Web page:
But no matter: with the Great American Outdoors Act, green groups and their Democratic allies have gotten full permanent funding for LWCF, which they have long sought, in part because they see recreational infrastructure as an unalloyed good, regardless of how it’s financed. Republicans, meanwhile, get green cover in closely contested Montana and Colorado Senate races this year despite their loathsome conservation records. And fossil fuel interests get the honor of financing national parks, shoring up their tottering legitimacy. As the president of the Western Energy Alliance Kathleen Sgamma put it, “For too long our parks have suffered from eroded trails, crumbling roads and bridges, and other maintenance shortfalls” – and now it’s the worst climate polluters of our time to the rescue.
Bill proponents like Sgamma were joined in the run-up to the bill’s passage by a chorus of green groups highlighting the need for massive cash infusions to address the backlog of “deferred maintenance” in the parks. While the cost to fix the parks is now estimated at roughly $12 billion, half of that, $6 billion, is for maintaining paved roads. Some $389 million is for upkeep of infrastructure for the private businesses, known as concessionaires, that operate hotels, restaurants, and trinket shops in the parks. Less than $1 billion is for maintenance of trails and campgrounds. Under the Great American Outdoors Act, as much as 45 percent of the new fund will go to fix roads, bridges and tunnels, allowing more motorists to burn more fossil fuels on better, smoother, faster infrastructure. Among the beneficiaries: the private, for-profit concessionaires that depend on easy motorized access in parks.
The conservation movement did not need to support this ugly bill. If it had more courage and political influence it wouldn’t have.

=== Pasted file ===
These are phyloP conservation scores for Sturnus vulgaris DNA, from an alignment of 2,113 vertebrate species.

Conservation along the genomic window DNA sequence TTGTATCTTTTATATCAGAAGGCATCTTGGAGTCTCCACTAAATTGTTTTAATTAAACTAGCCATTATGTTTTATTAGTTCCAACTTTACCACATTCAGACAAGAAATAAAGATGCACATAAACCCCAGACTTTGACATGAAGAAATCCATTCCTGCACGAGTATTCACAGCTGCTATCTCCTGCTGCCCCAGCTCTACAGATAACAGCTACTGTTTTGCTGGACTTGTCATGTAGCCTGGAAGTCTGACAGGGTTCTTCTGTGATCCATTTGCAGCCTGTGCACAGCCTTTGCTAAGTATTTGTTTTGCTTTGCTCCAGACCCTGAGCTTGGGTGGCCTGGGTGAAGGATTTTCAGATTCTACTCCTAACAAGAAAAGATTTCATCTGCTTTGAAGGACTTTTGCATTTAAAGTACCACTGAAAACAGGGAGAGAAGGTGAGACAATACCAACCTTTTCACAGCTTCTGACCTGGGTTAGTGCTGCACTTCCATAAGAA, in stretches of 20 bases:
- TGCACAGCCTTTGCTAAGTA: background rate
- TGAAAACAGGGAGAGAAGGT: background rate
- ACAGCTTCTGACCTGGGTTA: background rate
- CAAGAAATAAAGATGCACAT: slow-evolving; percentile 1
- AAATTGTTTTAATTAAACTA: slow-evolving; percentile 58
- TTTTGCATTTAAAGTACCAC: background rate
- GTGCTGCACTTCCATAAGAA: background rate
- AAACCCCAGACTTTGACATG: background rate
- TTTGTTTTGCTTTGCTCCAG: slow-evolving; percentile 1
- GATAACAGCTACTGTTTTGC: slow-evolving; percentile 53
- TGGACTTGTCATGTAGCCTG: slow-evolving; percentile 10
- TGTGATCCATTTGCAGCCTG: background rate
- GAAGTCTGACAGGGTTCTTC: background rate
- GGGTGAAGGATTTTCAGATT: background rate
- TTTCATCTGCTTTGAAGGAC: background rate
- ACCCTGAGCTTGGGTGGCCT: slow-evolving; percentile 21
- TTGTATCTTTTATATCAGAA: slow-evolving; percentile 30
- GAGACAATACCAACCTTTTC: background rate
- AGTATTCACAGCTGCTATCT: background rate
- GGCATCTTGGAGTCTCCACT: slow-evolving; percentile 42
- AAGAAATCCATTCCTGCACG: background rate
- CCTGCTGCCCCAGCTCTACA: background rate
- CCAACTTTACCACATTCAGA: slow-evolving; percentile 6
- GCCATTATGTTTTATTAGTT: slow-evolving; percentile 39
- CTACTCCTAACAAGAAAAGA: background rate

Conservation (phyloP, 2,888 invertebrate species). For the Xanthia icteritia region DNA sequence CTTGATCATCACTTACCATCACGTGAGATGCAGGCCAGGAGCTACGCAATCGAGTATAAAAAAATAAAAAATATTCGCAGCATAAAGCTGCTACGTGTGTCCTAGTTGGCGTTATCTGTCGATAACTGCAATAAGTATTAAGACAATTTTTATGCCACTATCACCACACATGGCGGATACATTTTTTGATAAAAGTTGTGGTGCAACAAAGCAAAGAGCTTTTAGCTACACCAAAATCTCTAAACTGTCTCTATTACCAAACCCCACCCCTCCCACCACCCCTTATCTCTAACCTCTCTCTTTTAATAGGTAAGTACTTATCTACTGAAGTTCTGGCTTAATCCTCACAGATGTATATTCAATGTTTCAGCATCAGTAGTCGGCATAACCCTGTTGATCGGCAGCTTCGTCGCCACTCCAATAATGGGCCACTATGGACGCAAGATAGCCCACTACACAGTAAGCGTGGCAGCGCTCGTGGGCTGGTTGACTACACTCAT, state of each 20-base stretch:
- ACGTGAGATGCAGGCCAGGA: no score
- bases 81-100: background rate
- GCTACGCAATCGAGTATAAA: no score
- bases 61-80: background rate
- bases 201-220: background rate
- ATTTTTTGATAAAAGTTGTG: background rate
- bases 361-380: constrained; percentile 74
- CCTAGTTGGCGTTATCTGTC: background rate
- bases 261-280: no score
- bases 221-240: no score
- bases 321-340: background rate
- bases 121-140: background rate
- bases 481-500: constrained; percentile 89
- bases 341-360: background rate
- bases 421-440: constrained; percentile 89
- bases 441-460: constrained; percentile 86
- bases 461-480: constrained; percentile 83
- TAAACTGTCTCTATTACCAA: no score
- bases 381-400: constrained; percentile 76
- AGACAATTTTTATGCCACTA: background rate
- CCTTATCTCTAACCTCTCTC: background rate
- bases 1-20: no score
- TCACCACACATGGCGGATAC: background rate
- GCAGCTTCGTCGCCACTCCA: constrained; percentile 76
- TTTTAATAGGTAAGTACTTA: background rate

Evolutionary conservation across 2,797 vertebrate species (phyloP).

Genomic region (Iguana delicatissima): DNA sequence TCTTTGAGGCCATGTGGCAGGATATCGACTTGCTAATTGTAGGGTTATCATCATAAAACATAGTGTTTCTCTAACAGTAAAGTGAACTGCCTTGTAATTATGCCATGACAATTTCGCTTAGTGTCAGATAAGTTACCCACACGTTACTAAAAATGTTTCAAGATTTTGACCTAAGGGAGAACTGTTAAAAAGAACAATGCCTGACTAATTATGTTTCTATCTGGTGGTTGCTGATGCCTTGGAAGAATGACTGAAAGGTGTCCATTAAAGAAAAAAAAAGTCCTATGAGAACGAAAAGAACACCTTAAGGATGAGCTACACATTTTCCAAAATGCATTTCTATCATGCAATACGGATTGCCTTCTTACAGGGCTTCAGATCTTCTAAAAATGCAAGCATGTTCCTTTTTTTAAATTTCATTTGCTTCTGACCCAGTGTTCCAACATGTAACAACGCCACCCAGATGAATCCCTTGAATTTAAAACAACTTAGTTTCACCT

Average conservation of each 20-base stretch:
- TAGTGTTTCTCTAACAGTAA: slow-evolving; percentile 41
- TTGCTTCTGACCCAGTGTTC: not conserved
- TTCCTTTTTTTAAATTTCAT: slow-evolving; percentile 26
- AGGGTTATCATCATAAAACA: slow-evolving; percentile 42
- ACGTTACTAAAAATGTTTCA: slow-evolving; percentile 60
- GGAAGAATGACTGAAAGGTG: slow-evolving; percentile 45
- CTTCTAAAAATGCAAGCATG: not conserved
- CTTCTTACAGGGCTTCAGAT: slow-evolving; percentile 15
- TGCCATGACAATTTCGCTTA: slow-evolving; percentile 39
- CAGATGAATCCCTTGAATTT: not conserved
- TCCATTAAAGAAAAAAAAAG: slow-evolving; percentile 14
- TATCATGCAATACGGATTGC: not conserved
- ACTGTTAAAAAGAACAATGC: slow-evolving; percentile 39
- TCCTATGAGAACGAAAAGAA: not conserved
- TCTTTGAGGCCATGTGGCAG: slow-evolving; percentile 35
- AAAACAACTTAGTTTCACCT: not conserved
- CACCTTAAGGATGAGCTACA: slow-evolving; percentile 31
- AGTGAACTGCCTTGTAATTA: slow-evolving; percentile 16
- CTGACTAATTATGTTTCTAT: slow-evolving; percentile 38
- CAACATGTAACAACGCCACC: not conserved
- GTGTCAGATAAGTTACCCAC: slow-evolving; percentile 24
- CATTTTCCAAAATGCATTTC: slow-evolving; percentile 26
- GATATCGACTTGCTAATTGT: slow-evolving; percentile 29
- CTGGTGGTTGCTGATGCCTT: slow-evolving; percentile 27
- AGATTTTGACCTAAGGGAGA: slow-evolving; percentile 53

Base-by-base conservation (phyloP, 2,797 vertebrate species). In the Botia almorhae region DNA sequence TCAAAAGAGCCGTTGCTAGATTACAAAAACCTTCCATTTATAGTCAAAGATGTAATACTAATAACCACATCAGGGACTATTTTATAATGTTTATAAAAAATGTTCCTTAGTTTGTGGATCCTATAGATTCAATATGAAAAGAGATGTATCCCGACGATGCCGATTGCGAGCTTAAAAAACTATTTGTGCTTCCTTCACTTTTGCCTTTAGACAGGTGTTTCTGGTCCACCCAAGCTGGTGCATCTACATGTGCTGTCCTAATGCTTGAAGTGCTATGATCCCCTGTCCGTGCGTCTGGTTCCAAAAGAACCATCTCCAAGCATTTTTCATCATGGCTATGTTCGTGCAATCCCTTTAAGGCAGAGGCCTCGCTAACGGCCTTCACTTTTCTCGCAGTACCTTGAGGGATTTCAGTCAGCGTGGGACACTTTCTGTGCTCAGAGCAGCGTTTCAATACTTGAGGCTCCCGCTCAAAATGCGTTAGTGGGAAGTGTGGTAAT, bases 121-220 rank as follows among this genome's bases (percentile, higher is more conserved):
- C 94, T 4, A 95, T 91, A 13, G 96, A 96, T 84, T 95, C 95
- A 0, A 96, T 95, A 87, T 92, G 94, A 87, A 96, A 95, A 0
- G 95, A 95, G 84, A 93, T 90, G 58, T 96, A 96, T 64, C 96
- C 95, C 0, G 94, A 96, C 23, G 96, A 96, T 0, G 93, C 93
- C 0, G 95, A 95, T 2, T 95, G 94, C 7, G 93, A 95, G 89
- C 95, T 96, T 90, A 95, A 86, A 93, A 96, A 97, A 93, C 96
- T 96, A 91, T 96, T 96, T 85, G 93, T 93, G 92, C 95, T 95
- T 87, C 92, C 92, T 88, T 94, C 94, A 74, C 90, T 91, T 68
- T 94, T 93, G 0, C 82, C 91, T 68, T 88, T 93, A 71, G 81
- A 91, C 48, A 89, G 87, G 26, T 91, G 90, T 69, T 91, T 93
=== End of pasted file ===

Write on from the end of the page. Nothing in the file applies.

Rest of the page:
Instead, greens would have pushed for full permanent public funding of the LWCF that divorces it from any dependence on energy industry royalties (and pushed to ensure that land and water, not human recreation, is what’s protected). They would have demanded that those royalties instead go toward a program that transitions our economy away from fossil fuels. They would have opposed any further entrenchment of the ill-conceived LWCF model of an industry-dependent financing scheme for public lands. They would have cried out that tying conservation priorities to fossil fuel developers and other energy interests is terrible folly in an era that demands drastic and immediate decarbonization and an end to industrial habitat destruction. They would have fought furiously to force Congress to deliver ample appropriations for public land health and regulation, just as Congress regularly doles out money for the military, banks, agribusiness, and the investor classes.
If there is enough to go around for huge tax breaks for the rich and generous subsidies for other favored parties, there ought to be enough to support the national parks and national forests. Conservationists can do much better than the Great American Outdoors Act, its pretty name notwithstanding. In this era of ecological crisis, they must.